If you haven’t noticed, I added a poll to the right sidebar below the tag cloud, created using the cool program Polldaddy. It is a pretty simple poll, so please take the time to answer it and view the results. Your input is greatly appreciated as it gives me and others an idea of what the common opinion is on this whole issue. The results might even be useful for a persuasive letter or petition.
Although geographically closer to the Harbor Porpoise off the coast of central California around 1,500 miles away, the Vaquita is more closely related to a Southern Hemisphere species of porpoise, the Burmeister’s Porpoise. The Burmeister’s Porpoise occurs some 3,000 miles away in Peru, and further south. Most likely, the Vaquita evolved from an ancestral population that moved northward into the Gulf of California around one million years ago during the Pleistocene era.
The damming of the Colorado River in the United States has led to a decrease in freshwater input into the upper Gulf of California. The long-term impact on the Vaquita from this drastic habitat alteration is of serious concern, though not as much as gillnet fishing.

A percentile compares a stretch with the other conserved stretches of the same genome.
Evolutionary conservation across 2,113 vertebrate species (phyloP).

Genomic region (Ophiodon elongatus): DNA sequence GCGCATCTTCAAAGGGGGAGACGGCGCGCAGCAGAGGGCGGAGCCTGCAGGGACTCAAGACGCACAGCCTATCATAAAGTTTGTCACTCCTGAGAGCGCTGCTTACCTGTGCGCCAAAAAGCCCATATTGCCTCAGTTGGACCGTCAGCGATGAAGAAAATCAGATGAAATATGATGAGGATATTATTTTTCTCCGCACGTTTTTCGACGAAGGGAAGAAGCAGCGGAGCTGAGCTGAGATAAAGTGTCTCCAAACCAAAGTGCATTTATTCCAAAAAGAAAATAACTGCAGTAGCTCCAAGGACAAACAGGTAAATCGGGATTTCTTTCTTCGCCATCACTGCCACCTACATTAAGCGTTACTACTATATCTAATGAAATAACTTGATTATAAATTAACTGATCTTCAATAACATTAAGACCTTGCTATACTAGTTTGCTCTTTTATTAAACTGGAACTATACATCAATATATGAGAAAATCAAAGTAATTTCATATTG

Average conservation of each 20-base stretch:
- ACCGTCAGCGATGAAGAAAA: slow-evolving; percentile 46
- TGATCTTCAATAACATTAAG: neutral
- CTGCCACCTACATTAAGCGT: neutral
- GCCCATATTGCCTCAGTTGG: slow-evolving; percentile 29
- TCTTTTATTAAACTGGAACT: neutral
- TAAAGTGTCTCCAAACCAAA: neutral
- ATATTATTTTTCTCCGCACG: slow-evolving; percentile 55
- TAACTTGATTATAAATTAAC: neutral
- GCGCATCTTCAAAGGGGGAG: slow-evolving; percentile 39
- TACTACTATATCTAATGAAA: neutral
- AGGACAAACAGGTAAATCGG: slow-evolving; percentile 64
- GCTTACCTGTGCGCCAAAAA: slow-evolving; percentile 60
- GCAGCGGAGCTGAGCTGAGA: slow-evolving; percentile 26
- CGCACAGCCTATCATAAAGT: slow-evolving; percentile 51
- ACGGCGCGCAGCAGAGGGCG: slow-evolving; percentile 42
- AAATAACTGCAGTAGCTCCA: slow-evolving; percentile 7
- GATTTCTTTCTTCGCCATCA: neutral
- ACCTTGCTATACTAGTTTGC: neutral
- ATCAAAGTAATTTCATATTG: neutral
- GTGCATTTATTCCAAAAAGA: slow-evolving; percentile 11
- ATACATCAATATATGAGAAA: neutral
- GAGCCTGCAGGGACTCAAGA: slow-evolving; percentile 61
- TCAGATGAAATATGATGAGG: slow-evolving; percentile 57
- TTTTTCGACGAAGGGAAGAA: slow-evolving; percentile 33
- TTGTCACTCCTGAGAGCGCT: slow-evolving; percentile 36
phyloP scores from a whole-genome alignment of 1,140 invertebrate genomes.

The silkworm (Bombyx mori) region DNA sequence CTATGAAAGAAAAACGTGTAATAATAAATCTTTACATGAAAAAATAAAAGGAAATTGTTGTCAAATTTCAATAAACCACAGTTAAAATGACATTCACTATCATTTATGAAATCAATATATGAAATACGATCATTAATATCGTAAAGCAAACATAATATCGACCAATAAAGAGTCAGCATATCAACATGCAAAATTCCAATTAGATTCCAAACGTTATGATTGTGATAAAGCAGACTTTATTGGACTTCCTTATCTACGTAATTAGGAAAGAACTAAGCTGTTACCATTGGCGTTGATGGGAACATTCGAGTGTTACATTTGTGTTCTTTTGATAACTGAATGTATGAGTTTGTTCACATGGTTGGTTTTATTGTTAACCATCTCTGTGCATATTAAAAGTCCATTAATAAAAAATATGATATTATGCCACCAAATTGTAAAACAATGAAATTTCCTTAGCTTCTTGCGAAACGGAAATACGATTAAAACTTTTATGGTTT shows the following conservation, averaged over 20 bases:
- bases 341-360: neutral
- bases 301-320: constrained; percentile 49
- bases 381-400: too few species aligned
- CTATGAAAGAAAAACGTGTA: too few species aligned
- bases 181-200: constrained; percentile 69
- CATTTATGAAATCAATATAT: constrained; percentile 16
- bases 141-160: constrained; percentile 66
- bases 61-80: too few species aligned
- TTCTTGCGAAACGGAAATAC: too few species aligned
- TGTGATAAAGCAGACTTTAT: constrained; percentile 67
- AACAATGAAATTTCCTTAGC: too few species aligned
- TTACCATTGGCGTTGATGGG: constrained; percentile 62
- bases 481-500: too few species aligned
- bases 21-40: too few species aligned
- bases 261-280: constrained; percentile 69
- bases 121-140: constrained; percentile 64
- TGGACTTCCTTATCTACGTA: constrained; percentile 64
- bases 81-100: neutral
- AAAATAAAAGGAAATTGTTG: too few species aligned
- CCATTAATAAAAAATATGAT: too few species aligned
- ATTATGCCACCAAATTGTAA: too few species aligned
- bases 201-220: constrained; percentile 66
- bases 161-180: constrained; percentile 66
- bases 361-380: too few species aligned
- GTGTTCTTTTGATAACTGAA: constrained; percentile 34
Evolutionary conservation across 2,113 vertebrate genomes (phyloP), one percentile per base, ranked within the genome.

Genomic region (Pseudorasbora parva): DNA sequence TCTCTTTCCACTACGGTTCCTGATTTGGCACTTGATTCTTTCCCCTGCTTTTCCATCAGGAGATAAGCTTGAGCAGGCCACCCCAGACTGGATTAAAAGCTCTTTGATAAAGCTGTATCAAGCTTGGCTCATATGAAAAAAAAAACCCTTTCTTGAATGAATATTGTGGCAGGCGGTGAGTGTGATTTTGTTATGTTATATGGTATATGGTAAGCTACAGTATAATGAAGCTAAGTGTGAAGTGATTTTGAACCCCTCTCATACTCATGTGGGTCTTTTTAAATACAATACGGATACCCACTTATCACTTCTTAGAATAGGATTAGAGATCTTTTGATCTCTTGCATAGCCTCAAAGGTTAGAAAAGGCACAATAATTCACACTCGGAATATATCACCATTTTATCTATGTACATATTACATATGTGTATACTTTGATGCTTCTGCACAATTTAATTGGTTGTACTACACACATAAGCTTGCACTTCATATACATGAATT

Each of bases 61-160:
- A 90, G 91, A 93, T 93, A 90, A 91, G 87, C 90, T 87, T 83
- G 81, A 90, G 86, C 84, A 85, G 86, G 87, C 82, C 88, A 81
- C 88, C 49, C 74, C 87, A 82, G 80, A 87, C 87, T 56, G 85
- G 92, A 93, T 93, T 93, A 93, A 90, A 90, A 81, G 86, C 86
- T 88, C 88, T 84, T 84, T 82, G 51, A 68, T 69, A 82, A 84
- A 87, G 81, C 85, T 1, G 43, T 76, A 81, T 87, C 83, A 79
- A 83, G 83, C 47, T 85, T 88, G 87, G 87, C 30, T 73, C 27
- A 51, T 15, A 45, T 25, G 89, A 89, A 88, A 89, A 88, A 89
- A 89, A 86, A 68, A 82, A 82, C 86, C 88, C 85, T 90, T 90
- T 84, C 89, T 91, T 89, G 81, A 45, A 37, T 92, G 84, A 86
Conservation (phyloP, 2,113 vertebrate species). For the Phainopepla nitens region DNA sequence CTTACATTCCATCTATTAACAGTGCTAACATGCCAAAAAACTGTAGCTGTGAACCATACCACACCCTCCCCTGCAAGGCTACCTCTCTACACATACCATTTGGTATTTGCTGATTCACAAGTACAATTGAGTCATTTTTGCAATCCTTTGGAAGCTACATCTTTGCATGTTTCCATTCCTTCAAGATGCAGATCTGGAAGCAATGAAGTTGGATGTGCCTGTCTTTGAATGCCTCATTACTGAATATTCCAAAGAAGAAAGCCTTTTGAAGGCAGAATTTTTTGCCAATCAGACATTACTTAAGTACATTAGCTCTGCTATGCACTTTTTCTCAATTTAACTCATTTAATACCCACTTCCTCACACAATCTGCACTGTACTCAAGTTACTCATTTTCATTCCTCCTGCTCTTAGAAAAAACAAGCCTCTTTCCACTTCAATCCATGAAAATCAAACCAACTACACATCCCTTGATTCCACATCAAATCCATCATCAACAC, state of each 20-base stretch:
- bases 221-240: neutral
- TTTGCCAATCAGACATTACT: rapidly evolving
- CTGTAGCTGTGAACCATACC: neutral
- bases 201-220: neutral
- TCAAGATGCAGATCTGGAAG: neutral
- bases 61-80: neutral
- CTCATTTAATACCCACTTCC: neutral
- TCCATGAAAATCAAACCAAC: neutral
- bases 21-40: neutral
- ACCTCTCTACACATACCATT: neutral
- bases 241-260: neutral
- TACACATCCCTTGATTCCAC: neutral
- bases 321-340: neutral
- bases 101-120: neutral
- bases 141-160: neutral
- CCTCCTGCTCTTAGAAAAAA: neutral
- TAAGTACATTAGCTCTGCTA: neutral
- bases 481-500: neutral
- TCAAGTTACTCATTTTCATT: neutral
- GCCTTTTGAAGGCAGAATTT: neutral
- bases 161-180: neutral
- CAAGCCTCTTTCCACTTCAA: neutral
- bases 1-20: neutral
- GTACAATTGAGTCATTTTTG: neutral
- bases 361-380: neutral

INAPESCA promotes the use of the experimental trawl net (RSN-INP-MEX) as part of the efforts to protect the Vaquita. This net has been tested since 2008 in the Upper Gulf of California.
I swim in a place where fish float by.
Croakers, grunts, and shrimps you fry.
Silky sea grass below, shiny sun above,
But the Gulf isn’t a place filled with much love.
You catch us with nets set out for shrimp,
And at the moment of impact, our bodies go limp.
Our entire kind is quickly disappearing.
The weight of an entire species we’re bearing.
But the one thing we care about most:
Vaquita don’t have to say “Adios”.